Dyani Lewis, 44, diagnosed with COVID in March 2022, has firsthand experience with this issue. Even though she only had a minor case of the infection—“I’ve had colds worse than this,” she says—a week after it subsided, continued to experience daily headaches, dizziness that seemed like she was always moving, weariness, and a lack of drive. Her mood symptoms had been under control thanks to the selective serotonin reuptake inhibitor (SSRI) she had been taking for Depression since 2019—until they stopped.
Regaining a More Positive Attitude
There’s no need to wait it out if you have post-COVID Depression, even if some cases will go away on their own with time. Trivedi advises against blaming COVID for the situation and acting because it can persist longer than anticipated.
According to Trivedi, regular physical activity or exercise, which has anti-inflammatory and antidepressant effects, is helpful for improving mental and emotional health. Connect with your town’s friends, family, and support groups to find social support.
Setting the foundation for improved sleep is also crucial since, according to Potter, “sleep issues and sadness go hand in hand—it’s bidirectional issue.” Getting enough sleep can improve your mood, whereas Depression might impair it.
“If you can improve your sleep, it frequently improves mood,” she advises. She advises improving your pre-sleep routines, making an effort to dim the lights, avoiding using digital devices in the evening, and going to bed and waking up at the same time each day to preserve a regular sleep-wake cycle.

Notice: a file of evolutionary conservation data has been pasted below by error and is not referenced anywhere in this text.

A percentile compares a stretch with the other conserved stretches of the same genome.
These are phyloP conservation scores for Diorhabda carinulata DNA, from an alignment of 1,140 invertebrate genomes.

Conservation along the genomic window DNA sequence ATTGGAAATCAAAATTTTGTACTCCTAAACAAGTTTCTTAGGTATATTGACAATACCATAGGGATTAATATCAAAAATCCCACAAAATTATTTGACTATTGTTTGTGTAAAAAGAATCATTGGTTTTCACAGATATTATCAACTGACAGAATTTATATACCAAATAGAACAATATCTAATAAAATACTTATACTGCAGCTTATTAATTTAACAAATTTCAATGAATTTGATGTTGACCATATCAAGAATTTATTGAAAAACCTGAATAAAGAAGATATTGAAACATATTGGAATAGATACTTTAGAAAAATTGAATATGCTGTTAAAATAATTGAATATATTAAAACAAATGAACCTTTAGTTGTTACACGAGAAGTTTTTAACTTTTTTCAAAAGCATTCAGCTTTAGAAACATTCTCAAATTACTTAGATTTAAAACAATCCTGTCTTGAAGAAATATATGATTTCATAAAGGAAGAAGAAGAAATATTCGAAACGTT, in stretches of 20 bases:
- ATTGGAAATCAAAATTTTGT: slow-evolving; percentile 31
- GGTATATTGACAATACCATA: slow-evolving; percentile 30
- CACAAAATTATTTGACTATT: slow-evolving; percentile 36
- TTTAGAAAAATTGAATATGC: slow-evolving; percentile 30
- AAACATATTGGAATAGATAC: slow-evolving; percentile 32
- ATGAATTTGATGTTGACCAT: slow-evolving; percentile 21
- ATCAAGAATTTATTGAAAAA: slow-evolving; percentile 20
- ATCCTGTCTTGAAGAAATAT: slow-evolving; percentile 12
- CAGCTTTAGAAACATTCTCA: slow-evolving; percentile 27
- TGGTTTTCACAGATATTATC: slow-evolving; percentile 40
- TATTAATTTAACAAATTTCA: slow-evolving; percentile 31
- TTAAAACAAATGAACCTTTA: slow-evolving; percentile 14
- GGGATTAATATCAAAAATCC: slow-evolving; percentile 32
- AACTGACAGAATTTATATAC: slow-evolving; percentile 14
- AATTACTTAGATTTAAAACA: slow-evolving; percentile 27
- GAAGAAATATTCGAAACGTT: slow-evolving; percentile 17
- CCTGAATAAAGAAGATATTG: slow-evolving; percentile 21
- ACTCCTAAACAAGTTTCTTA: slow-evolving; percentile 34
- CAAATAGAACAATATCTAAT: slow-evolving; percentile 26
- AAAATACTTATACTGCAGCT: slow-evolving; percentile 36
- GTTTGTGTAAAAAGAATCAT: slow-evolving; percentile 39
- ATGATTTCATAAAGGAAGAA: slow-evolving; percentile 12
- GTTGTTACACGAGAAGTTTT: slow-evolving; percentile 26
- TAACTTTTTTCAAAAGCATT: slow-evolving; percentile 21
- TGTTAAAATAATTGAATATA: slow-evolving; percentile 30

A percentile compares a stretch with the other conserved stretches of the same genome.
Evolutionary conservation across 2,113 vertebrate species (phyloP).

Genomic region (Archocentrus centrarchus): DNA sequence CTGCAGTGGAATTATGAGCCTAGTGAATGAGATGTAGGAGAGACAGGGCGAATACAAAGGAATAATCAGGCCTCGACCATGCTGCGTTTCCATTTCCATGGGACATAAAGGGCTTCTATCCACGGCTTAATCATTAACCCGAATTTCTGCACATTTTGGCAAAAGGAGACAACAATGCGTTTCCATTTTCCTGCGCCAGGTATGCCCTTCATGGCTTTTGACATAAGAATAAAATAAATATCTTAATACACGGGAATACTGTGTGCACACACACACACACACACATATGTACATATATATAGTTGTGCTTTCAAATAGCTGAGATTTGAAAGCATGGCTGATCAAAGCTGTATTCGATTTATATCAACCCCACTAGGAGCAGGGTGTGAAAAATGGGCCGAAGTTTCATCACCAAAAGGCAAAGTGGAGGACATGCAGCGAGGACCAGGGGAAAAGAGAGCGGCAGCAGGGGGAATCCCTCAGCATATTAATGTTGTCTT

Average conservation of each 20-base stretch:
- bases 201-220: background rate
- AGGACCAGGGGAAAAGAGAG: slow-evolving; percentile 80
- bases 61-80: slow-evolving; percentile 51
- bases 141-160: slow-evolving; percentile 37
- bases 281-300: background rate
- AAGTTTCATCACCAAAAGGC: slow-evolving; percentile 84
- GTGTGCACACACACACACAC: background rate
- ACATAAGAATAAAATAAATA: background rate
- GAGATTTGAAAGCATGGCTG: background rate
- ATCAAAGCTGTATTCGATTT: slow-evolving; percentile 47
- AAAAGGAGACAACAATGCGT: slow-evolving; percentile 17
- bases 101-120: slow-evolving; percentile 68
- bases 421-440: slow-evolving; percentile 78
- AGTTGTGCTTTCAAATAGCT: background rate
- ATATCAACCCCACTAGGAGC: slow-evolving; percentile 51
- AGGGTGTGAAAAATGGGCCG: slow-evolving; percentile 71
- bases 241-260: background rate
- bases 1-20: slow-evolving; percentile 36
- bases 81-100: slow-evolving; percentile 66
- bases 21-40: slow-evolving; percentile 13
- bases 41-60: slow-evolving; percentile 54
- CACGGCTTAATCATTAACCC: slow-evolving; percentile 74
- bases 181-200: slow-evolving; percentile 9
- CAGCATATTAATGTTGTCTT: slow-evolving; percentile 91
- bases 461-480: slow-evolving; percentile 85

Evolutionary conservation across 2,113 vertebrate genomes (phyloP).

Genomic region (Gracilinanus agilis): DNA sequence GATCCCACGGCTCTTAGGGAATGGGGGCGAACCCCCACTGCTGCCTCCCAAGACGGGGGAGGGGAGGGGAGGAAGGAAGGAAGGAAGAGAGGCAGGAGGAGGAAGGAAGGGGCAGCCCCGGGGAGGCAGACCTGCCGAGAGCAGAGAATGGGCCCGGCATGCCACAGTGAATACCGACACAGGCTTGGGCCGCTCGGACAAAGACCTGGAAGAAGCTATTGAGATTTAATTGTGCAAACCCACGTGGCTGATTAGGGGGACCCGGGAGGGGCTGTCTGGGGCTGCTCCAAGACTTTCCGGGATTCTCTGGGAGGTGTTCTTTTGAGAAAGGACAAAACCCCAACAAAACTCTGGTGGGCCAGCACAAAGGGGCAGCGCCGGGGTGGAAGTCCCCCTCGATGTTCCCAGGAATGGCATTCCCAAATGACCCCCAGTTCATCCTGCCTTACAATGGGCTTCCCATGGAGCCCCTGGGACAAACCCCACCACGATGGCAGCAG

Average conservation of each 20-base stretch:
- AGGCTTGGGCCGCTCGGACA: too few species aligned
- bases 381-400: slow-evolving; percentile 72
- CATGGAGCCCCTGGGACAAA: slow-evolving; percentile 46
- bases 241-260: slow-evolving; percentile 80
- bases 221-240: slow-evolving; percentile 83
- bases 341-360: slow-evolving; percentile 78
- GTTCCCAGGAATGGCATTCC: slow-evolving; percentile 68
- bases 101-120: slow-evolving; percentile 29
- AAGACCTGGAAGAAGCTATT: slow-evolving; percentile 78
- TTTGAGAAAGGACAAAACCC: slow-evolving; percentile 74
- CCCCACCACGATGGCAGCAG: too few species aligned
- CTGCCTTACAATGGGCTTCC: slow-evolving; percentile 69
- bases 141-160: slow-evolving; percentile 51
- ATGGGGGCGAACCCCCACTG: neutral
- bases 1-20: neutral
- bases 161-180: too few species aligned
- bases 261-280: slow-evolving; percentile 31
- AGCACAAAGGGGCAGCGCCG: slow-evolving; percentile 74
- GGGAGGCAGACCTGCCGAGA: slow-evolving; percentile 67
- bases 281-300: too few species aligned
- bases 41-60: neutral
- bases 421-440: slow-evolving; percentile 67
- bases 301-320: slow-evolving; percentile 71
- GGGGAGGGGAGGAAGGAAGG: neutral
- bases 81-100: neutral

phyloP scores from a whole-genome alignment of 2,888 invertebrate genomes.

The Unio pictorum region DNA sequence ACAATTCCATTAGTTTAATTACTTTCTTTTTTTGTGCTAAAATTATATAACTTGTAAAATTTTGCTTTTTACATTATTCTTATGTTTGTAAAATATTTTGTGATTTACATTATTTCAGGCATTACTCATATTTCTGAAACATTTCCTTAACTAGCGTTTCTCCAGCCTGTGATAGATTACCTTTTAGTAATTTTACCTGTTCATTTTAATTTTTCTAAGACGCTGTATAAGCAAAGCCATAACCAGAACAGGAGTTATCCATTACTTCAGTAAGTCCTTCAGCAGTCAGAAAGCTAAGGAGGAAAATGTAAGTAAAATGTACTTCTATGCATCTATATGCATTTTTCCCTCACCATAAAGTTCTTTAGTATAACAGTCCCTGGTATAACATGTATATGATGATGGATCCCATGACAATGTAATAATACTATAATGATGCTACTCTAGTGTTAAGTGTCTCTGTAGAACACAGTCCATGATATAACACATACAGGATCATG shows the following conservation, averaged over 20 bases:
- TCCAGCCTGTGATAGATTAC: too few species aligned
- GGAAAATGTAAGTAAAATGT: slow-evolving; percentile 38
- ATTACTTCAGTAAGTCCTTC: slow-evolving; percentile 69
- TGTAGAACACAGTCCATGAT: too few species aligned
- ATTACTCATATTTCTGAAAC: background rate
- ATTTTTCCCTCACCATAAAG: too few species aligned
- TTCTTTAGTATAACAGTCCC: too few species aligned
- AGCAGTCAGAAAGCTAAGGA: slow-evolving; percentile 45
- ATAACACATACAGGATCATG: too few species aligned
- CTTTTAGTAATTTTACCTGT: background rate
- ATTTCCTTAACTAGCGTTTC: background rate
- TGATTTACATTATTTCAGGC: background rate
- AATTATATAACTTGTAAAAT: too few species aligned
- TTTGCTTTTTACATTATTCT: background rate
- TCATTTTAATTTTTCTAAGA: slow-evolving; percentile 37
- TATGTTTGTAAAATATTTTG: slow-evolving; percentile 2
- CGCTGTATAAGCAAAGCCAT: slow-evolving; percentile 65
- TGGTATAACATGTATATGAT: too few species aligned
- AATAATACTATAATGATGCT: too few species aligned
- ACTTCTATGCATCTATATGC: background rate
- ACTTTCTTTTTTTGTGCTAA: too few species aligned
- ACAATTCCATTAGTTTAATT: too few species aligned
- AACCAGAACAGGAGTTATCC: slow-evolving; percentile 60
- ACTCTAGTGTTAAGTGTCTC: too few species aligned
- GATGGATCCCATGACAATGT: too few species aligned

You don’t need to quit trying to change your lifestyle to feel better. Depending on the intensity of your symptoms, counseling—especially cognitive behavioral therapy (CBT), which helps patients change negative thought patterns into more beneficial ones—might be beneficial.
According to Jed Magen, an osteopathic physician at Michigan State University in East Lansing specializing in child and adolescent psychiatry, behavioral activation is another helpful strategy. This skill is frequently incorporated into CBT and involves setting goals to help you get out and do things that can improve your mood.
Lindenmuth began to feel better using pharmaceuticals, talk therapy, and discussing her experiences with her social network. She gradually started working out more and rediscovering her passion for baking, dancing, and hanging out with friends. She claims, “I feel terrific now, and I have the energy I used to.
Lindenmuth states, “I’ve also rediscovered my creativity and a sense of clarity that I haven’t experienced in a very long time.” “I’m glad to be beyond the worst of it,” he said.
In the above discussion, we have talked about could COVID cause Depression, and observed a case study. Lindenmuth is not alone in going through post-COVID Depression and recovering from it. The research has shown that there are strategies to treat post-COVID Depression, just like there are for other forms of Depression, Potter says. “I would like people to know that post-COVID sadness is very, very common and that there is hope,” she adds. “We’re not inventing the wheel, even though it’s not fully understood,”